Social media posts holding players accountable for actions

Odell Beckham Jr. and Victor Cruz posted this ahead of the playoffs. Photo via Instagram/obj.

Some of the biggest stories of this season’s NFL playoffs have branched from athletes’ posts on social media.

When athletes post the wrong thing, the public will critique it to no end.

The first example of this came when Giants wide receiver Odell Beckham Jr. posted a picture on social media of him on Justin Bieber’s yacht in Miami. He was accompanied by teammate Victor Cruz, among others.

Once the picture was posted, the public tore it apart. It was posted on Monday, Jan. 2, the day after the Giants finished the regular season. It was the team’s day off, but with the playoffs to prepare for the following Sunday, not all fans appreciated it.

The post was scrutinized on talk radio shows. Why does Beckham Jr. need to post this? Why isn’t he preparing for the playoffs? Are there drugs on the boat? Why, why, why?

Others concluded that it was their day off, and that the only difference between what Beckham Jr. did that day that stood out from how every other player on the team took their day off was that he posted it and showed it to the world.

He eventually deleted it.

Athletes are allowed to use social media and post about their day off any way they please, but it creates a target for the public to shoot at if that player does not perform in the next game.

That Sunday, the Giants lost to the Packers 38-13 in the Wild Card game. Neither Cruz nor Beckham Jr. had an overly impactful game, and Becham Jr. insisted that there was no way to correlate the boating escapade to the loss.

But people did anyway.

Now, Steelers wide receiver Antonio Brown has been in the news for using Facebook Live in the locker room after Pittsburgh’s 18-16 playoff win over the Kansas City Chiefs on Jan. 15.

Not only did using social media so soon after a game break the team’s and league’s social media policy, but Brown recorded head coach Mike Tomlin’s postgame speech without his consent.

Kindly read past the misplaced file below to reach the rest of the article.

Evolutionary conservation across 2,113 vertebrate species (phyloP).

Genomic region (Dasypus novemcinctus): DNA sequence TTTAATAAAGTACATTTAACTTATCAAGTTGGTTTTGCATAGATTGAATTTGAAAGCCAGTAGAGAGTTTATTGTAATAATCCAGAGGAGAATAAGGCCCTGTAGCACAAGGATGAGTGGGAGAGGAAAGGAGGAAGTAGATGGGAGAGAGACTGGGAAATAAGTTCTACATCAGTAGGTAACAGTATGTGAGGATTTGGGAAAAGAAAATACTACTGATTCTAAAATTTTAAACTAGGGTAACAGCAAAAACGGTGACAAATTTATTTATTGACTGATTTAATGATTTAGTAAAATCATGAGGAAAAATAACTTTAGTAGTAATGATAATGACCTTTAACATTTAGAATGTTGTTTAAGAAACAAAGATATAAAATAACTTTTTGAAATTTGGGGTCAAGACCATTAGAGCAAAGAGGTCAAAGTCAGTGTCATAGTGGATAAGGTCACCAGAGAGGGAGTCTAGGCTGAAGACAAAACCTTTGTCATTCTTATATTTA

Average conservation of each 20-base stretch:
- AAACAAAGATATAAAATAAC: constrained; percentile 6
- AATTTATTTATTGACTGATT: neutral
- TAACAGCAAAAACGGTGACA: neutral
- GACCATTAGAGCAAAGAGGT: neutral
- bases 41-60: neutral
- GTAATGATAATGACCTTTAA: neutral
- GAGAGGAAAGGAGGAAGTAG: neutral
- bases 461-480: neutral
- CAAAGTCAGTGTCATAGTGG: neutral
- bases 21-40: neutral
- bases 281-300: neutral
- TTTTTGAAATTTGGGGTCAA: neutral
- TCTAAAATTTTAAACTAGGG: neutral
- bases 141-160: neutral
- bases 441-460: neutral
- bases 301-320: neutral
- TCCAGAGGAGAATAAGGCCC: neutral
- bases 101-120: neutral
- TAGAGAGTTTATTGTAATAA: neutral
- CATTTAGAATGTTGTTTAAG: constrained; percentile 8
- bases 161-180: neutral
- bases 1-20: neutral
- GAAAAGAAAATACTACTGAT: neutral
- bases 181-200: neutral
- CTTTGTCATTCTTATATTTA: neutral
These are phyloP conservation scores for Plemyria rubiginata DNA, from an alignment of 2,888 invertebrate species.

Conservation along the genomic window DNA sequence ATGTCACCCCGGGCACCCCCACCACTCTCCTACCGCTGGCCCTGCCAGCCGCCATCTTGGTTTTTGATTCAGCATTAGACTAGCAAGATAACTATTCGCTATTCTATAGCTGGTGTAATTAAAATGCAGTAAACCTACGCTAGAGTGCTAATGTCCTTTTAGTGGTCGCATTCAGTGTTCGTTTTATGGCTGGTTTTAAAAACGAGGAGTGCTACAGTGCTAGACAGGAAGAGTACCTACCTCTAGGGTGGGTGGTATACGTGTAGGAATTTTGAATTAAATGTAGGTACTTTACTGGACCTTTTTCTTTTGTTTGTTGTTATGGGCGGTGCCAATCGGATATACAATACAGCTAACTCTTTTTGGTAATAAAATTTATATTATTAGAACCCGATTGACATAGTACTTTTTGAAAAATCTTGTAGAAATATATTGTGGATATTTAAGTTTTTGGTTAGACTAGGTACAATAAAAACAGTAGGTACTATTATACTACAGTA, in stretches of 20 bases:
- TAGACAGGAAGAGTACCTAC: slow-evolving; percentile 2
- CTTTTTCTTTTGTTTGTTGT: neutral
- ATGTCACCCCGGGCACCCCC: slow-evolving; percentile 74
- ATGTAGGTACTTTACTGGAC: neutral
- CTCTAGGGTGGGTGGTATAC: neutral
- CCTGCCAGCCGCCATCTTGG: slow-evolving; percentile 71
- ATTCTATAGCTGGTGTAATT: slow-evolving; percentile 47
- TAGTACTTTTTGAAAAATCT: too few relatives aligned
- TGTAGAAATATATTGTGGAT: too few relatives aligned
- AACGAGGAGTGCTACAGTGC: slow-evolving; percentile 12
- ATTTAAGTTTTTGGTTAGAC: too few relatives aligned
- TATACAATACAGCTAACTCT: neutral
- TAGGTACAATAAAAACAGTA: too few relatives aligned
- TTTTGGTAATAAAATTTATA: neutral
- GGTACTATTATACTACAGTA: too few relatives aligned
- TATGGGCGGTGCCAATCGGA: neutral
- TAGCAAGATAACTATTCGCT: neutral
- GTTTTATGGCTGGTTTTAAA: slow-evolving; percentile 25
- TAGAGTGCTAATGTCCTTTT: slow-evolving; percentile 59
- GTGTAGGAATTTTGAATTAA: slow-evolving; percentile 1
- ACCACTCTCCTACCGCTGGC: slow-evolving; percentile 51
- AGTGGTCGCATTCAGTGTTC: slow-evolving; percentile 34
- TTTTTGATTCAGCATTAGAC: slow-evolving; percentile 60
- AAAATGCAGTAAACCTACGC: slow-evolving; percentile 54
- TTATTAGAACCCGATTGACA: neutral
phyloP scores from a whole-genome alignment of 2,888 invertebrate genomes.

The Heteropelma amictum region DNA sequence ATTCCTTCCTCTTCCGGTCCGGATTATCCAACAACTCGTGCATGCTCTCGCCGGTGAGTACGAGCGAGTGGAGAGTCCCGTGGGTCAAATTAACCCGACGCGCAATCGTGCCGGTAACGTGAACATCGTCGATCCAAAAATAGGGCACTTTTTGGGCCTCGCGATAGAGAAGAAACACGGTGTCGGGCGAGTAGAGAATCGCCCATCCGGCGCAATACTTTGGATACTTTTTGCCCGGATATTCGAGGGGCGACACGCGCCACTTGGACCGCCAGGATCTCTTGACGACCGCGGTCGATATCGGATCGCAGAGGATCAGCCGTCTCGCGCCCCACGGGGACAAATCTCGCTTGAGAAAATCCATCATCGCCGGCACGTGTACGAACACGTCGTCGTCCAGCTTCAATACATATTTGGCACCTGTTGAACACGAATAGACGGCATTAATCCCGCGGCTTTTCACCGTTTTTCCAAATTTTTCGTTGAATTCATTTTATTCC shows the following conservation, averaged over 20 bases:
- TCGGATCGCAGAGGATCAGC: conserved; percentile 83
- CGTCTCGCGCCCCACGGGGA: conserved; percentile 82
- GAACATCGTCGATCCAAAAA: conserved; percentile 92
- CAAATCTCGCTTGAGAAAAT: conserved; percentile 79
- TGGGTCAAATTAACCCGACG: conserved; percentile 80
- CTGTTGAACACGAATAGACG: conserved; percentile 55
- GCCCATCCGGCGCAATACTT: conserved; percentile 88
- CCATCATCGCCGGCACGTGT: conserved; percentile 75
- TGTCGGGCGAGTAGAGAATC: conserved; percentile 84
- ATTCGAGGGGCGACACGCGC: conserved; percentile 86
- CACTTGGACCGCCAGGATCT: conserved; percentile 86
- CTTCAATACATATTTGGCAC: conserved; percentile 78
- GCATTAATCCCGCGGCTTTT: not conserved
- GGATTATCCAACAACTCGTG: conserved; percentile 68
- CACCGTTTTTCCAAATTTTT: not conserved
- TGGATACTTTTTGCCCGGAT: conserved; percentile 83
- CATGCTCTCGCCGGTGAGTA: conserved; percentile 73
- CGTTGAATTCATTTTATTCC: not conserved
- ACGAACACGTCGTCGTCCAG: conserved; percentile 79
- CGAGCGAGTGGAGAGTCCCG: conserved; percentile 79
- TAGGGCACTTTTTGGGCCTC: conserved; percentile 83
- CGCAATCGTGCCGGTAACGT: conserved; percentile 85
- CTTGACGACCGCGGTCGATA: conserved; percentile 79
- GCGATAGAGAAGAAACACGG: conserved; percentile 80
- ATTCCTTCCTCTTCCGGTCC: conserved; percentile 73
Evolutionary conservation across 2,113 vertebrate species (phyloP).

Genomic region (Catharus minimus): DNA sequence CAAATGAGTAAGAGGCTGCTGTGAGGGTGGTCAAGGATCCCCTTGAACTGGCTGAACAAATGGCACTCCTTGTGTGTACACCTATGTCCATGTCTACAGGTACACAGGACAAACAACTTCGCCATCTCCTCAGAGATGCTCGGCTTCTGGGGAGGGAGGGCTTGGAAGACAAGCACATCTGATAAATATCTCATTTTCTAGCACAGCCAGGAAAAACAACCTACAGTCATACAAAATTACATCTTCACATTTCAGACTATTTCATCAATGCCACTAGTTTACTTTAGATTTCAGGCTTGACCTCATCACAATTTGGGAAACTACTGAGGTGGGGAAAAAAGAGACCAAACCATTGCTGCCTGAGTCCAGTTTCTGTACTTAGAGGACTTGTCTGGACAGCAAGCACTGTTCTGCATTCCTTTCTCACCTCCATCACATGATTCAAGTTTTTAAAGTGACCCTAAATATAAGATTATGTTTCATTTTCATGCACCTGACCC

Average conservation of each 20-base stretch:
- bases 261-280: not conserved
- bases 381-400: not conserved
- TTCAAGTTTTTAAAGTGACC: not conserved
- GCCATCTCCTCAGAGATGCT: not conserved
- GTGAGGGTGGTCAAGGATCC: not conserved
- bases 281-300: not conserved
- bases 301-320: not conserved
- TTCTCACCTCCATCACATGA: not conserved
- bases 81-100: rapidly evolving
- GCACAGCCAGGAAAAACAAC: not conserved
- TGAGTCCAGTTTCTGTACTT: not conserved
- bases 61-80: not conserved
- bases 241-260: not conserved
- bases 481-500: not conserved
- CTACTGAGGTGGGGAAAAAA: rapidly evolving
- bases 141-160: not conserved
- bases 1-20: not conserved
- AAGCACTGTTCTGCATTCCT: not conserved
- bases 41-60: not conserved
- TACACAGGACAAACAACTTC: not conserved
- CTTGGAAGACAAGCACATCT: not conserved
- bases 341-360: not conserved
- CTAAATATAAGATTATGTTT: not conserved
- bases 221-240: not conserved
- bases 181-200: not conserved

In that speech, Tomlin used an expletive when talking about the Patriots, the team the Steelers will play on Jan. 22. Tomlin was also caught using other expletives.

This received major backlash and Brown, a figure in the NFL who has not been known to cause trouble, is being ripped apart.

Specifically, Tomlin has publically expressed his disappointment in the matter.

“It’s our desire for him and for everyone to be great teammates, as well as great players,” Tomlin told the media regarding the incident. “He is a great player. He is a hardworking player. He is respected, largely, in the locker room for those things. But incidences such as this don’t help him in that regard.”

Tomlin took responsibility for his language, and said that Brown will be punished in some form for his actions.

“He has to grow from this,” Tomlin said. “He has to.”

Brown has since apologized for the live video, stating that his emotion following the win got the best of him.

One of the most upsetting parts of this video that both Tomlin and Brown have expressed is the distraction it has been to the team. A spot in Super Bowl LI is on the line Sunday, but players have had to field comments all week on a Facebook Live video rather than purely focusing on the game.

The only way Brown will be criticized more is if he doesn’t perform well in the game Sunday. If the Steelers lose, the video will be blamed for the loss.

No matter if the players like it or not, being so warm and comfortable on social media holds them accountable for their play on the field. If Brown drops a ball on Sunday, and does poorly overall, talk shows and fans will still be talking about that video.

Elizabeth Swinton is a broadcasting and visual media major from Linden, N.J. She can be reached at elizabeth.swinton@student.shu.edu or on Twitter @eswint22.

Author: Elizabeth Swinton

Elizabeth Swinton is a television production major at Seton Hall University where she serves as Sports Editor of The Setonian. In addition, Swinton is a social media specialist and contributing writer for The Brooklyn Game. You can follow her on Twitter @eswint22

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